The narrator did not help this story, either. I had to speed it up slightly. He sounded like Eeyore and Walter Cronkite had a love child.
"And...that'sh the way it ishz."
Do not recommend

4 of 4 people found this review helpful

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    5 out of 5 stars
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Amazing story

What did you love best about Killer Clown?

Details of the investigation and trial

What does Sean Runnette bring to the story that you wouldn’t experience if you just read the book?

His calm voice

Any additional comments?

For me bring Casy to justice in a non digital world was amazing. What a great team they were, and how this writer put it all together.

2 of 2 people found this review helpful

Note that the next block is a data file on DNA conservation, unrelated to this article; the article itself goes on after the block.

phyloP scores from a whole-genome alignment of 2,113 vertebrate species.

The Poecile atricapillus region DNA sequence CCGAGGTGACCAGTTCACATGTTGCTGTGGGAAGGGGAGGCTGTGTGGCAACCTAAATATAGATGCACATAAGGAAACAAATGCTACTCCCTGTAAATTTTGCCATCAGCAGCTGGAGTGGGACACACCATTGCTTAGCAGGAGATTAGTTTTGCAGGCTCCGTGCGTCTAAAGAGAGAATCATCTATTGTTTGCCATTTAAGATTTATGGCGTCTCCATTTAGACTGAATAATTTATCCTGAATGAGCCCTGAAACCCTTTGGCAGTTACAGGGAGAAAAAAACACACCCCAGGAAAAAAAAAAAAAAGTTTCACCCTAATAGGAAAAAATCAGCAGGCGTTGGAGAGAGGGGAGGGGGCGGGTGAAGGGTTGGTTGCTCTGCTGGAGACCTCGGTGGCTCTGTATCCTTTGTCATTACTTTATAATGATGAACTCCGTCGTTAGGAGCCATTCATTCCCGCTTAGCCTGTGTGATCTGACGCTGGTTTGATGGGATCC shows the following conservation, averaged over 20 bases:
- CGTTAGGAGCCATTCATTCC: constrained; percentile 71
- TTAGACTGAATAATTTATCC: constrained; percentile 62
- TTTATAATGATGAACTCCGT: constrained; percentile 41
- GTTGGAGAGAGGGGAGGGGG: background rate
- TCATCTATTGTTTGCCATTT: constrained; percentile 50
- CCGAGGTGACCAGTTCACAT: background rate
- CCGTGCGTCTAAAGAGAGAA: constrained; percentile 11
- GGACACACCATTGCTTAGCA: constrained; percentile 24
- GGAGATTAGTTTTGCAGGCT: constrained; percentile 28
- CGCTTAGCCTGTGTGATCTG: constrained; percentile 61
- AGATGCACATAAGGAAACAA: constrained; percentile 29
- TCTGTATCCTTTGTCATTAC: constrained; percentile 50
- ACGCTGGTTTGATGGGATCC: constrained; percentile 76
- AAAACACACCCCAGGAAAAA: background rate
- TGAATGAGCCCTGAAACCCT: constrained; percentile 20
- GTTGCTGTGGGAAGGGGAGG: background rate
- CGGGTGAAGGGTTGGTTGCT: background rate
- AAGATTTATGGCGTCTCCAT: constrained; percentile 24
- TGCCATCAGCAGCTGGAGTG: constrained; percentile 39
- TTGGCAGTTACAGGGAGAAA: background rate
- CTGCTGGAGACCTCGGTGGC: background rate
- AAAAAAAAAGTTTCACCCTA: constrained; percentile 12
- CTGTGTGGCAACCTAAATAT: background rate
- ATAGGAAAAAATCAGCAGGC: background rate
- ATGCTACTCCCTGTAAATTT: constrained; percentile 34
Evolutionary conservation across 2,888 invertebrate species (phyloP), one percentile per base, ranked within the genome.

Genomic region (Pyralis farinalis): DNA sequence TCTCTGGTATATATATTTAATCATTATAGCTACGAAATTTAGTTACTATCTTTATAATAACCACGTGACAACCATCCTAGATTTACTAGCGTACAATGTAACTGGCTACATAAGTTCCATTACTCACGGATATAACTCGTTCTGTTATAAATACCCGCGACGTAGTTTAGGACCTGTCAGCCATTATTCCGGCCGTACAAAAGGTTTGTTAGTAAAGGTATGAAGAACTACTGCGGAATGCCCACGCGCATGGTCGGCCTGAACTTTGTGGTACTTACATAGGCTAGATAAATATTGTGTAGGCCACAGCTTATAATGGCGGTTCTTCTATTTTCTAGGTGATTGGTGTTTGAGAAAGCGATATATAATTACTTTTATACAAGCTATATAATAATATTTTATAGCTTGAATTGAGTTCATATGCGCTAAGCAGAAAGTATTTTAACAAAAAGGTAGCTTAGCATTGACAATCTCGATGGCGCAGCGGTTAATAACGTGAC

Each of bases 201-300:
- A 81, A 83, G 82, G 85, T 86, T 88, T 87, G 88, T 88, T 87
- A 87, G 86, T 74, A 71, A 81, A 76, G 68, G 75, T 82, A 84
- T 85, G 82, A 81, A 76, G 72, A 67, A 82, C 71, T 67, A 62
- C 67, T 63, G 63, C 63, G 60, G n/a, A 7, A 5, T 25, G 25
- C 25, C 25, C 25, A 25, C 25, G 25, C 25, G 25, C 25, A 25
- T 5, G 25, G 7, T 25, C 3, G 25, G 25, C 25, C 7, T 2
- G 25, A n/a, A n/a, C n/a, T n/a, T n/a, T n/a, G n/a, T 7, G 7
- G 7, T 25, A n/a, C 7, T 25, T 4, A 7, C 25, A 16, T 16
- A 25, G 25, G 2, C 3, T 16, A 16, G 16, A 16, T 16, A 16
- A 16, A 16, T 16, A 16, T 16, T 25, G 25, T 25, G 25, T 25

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    4 out of 5 stars
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The horror, the horror

Well written account by the man who prosecuted John Wayne Gacy, unrepentant POS serial murderer and poster boy for the death penalty. The investigation is fascinating, the killings are truly ghastly and gut-churning, and the trial affirms one’s belief in the justice system. Like other readers, I am not in favor of the death penalty in most cases simply because mistakes can be made that can never be righted. However I’m starting to think that there needs to be a different set of rules for the Gacys and the Bundys of the world. The narrator is a tad dreary, but that may be a good thing when the tale so disturbing. Overall: very good read, but bring a strong stomach.

2 of 2 people found this review helpful

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    4 out of 5 stars
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    4 out of 5 stars